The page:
Producing pinot grigio is walking a tightrope without a net. That's how Richard Jew sees it.
Jew is the winemaker behind our wine-of-the-week winner, the Gnarly Head, 2011 California Pinot Grigio at the budget-savvy price of $10.
"You have to get it right the first time," Jew said. "Pinot grigio is a very challenging variety to make as a winemaker, because you can't utilize the full range of winemaking techniques to build up the wine if it doesn't turn out exactly the way you want it to. What you have made is what you have made and it better be good the first time, because if you are trying to fix it later, the delicate flavors go away and you are left with a light white wine that is not very distinctive."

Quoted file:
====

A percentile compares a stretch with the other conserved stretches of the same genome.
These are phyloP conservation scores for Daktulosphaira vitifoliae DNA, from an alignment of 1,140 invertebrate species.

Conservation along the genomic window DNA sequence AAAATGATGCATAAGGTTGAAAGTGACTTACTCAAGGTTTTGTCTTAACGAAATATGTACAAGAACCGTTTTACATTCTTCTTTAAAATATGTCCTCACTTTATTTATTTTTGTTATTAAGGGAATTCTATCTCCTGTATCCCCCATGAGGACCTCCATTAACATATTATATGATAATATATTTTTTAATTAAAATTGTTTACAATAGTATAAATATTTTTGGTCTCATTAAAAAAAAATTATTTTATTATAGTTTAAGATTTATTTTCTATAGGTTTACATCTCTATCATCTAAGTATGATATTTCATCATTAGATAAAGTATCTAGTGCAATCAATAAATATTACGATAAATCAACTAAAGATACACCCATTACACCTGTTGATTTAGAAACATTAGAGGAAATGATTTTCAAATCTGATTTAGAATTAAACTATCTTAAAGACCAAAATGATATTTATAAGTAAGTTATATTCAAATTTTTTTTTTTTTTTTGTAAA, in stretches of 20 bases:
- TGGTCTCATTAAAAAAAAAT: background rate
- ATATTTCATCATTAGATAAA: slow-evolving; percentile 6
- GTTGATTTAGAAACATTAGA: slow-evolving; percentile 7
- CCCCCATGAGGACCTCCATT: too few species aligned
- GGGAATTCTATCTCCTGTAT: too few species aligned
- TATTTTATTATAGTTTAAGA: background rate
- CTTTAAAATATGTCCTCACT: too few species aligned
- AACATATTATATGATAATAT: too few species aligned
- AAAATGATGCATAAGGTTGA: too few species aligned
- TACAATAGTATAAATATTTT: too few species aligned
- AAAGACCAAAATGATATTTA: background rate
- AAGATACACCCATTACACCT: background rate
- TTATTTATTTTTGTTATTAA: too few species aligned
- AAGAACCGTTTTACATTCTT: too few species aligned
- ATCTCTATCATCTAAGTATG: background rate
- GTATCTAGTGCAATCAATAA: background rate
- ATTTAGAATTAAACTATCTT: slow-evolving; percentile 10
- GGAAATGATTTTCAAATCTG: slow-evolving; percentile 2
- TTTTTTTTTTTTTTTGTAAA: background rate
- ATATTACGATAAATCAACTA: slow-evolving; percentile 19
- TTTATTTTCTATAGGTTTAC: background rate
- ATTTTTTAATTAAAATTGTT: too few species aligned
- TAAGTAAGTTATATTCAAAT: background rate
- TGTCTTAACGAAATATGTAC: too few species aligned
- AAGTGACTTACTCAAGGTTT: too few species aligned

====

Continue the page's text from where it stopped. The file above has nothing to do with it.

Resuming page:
To compensate for this difficulty, Jew's approach is very proactive.
"First of all, I work closely with our growers so that they know exactly what I'm looking for, specifically that the peach and nectarine flavors I want have developed in the fruit before the grapes are picked," Jew said. "Once we pick the grapes, we very carefully handle the juice and resulting wine so that we don't lose the delicate flavors we developed in the vineyard."
He also uses various yeasts to infuse the wine with complexity and to add nuance to the fruit flavors.
Jew has worked at Gnarly Head Cellars in Manteca for seven years, and today his title is senior winemaker. He worked more than 10 years prior at E & J Gallo Winery in Modesto, and he jokes that's where he earned his "advanced winemaking degree."
Jew said he's a great fit for making pinot grigio because he's a stickler for details.
"I appreciate a well-executed plan, which is perfect for vinifying pinot grigio," Jew said. "Success is in the details."
Wine writer Peg Melnik can be reached at 479-3880 or email@example.com.
Read all of the PD's fire coverage here